The Evil Queen obsesses about getting back at Snow White, who she believes had once destroyed her chances of love. Her first attempt to cast the notorious Dark Spell briefly unleashes a Smoke Monster lookalike, but then the spell fizzles out. She goes to consult the person who originally gave her the curse — Rumpelstiltskin.
From behind the bars of his rat-infested dungeon, Rumpelstiltskin tells the Evil Queen she must sacrifice the heart of the thing she loves most. I thought he meant that she loved herself the most, and I was wondering how she would cut out her own heart and still manage to live long enough to make it to Storybrooke — but no, Rumpelstiltskin meant the heart of her faithful servant who, it turns out, is her father.
Patricide! Echoes of LOST themes past.
Emma unleashes the curse, then puts a rose on her father’s grave, saying, in a creepy way, “I love you, Daddy.” The camera jumps to the front of the gravestone to reveal that her father’s name was Henry.
Meanwhile, back in flash-sideways Storybrooke, Regina frames Emma with a crime, and Emma goes back to jail. Regina also tricks Emma into saying that Henry’s ideas are crazy while the boy can overhear. Emma is about to give up and leave, but Mary Margaret talks her out of it by asking her who will protect Henry if she goes. Emma wins back Henry’s trust by saying they should pretend to be non-believers in the Evil Queen’s curse in order to throw her off the trail.
The dapper Mr. Gold, the flash-sideways version of Rumpelstiltskin, saunters into Regina’s yard while she is taking care of the tree with the exceedingly red apples. Mr. Gold reveals a couple of very interesting things: that he had arranged Regina’s adoption of Henry (“the boy I procured for you” is the phrase he uses), and that he remembers their previous fairy tale lives and knows they are living under a curse, which we understand because of his pointed use of the power-word “please.” Regina demands he tell her who Emma really is, revealing that surprisingly, unlike Gold, she does not know the full truth of their situation. How much she does know, though, remains unclear, as Gold tells her, “You think you know exactly who she is,” suggesting that the memories of her prior life might be just below the surface.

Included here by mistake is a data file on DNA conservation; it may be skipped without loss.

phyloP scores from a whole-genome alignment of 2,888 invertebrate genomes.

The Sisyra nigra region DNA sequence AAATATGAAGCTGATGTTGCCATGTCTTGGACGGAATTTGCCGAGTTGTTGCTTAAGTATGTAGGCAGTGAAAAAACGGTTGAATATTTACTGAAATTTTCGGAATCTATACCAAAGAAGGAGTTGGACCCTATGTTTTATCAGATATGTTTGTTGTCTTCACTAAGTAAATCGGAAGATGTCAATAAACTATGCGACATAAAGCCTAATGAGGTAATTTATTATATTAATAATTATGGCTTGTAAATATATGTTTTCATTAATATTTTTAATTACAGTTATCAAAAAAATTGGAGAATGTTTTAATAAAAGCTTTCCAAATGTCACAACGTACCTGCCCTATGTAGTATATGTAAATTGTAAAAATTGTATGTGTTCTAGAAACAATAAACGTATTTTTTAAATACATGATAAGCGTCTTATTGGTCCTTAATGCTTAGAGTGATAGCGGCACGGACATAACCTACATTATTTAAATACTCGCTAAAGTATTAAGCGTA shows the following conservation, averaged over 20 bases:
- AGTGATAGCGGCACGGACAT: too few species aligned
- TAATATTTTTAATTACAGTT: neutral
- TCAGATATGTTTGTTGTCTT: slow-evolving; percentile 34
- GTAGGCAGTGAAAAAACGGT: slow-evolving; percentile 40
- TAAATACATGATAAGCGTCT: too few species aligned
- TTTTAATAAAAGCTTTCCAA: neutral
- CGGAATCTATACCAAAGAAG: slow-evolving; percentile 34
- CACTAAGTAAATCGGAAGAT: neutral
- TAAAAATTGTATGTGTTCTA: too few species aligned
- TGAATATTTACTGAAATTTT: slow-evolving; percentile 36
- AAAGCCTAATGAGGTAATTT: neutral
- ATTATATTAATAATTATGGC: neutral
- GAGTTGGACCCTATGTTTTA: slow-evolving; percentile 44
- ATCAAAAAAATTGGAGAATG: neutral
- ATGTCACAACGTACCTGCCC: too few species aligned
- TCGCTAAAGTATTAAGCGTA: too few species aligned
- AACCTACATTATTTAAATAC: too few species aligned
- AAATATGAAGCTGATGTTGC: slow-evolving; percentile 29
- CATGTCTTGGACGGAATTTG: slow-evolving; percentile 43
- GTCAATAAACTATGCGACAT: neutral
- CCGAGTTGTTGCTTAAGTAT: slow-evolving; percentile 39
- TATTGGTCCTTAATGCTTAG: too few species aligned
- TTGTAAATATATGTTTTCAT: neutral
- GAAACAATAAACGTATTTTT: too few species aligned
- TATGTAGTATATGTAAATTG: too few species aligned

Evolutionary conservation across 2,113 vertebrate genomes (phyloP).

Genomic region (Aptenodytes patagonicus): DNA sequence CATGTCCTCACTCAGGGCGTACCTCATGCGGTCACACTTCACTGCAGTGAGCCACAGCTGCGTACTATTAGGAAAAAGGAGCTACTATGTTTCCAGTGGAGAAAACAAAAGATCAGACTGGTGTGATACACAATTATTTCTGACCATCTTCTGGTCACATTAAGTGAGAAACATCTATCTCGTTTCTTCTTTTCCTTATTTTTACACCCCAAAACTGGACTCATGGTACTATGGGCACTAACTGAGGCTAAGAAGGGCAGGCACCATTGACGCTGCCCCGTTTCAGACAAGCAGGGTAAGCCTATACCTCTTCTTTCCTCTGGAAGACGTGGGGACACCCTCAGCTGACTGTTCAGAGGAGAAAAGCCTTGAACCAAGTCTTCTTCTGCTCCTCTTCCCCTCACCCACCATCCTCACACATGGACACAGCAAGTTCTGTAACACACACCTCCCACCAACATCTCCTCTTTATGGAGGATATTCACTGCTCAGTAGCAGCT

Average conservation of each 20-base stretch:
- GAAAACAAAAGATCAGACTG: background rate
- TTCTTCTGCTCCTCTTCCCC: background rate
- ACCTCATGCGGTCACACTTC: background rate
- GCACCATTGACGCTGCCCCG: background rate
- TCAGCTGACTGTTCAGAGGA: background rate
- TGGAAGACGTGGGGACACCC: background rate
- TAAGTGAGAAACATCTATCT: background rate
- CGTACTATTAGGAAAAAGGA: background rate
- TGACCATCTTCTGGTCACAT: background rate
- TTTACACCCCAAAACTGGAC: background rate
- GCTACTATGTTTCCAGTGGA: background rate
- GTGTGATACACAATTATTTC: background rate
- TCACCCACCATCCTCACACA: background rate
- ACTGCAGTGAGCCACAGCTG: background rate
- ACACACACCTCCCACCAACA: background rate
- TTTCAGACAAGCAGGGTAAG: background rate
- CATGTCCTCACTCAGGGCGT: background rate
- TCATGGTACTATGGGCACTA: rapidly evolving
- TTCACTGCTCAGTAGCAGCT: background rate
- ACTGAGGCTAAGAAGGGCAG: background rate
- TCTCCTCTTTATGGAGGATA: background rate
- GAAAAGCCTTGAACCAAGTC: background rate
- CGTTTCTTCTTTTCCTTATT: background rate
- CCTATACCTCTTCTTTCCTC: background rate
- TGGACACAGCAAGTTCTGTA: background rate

The nature of evil
Evil is presented as a choice, not as something inborn. The Evil Queen chooses power over love, and revenge over happiness.
The EQ’s thirst for revenge is all-consuming. She tells Maleficent, “The only comfort for me is Snow White’s suffering.”
Rumpelstiltskin asks her how far she is willing to go, and she replies, “As far as it takes.” Her father asks, “If the price is a hole that will never be filled, why do it?” and she says, “My power will disappear.” Her father says “Power is seductive. But so is love. You can have that again,” but she kills him anyway.
Evil is an obsession, a clinging to old grudges, an inability to accept the possibility of non-violent change.
The second episode, unsurprisingly, was not as packed with LOST shout-outs as the Pilot. There was a good one, though: When Regina looks at the clock at the beginning of the episode, the minute hand is on 23. (Hat tip to Susan in the comments.) Also, the Geronimo Jackson rabbit sticker (which appeared to have been deleted from the rerun of the Pilot) was visible in Emma’s rear window in that same scene.
While there were few direct shout-outs to LOST symbols, there were again significant echoes of some of LOST’s favorite themes: the battle of good versus evil, and children killing parents, which (along with the occasional parent killing a child) was a huge theme running all throughout LOST.
Things I liked the most
The before-and-after petrified garden gnome.
Emma’s reaction, in the scene where Mary Margaret tells her that Henry thought she was Snow White. A bolt of recognition goes through Emma. On some level, she knows she has met her mother, even if she can’t consciously accept it yet.
Robert Carlyle as Rumpelstiltskin, who steals every scene where he appears.
Things I didn’t like
The stolen-file plotline was implausible and took up too much time. Surely Regina could have thought of a more direct way to get rid of or discredit Emma?
Same thing with Regina’s arranging for Henry to overhear Emma calling him crazy. Too far-fetched, and someone as smart as Regina should have known it would backfire anyway.
Overall, I thought the fairy tale scenes in this episode were stronger than the Storybrooke scenes (with the exception of the last scene with Mr. Gold, which was fantastic), while in the Pilot, I thought the Boston/Storybrooke scences were stronger than the fairy tale ones.
Of the two episodes shown so far, which did you like best?
Do you agree with me that Robert Carlyle’s performance as Rumplestiltskin/Mr. Gold is the best acting in the show?
There are a lot of strong non-passive women characters here. Do you think this is a departure from the original fairy tales, or do you think that was always in the stories themselves?
Is the Evil Queen beyond redemption?
No spoilers, please!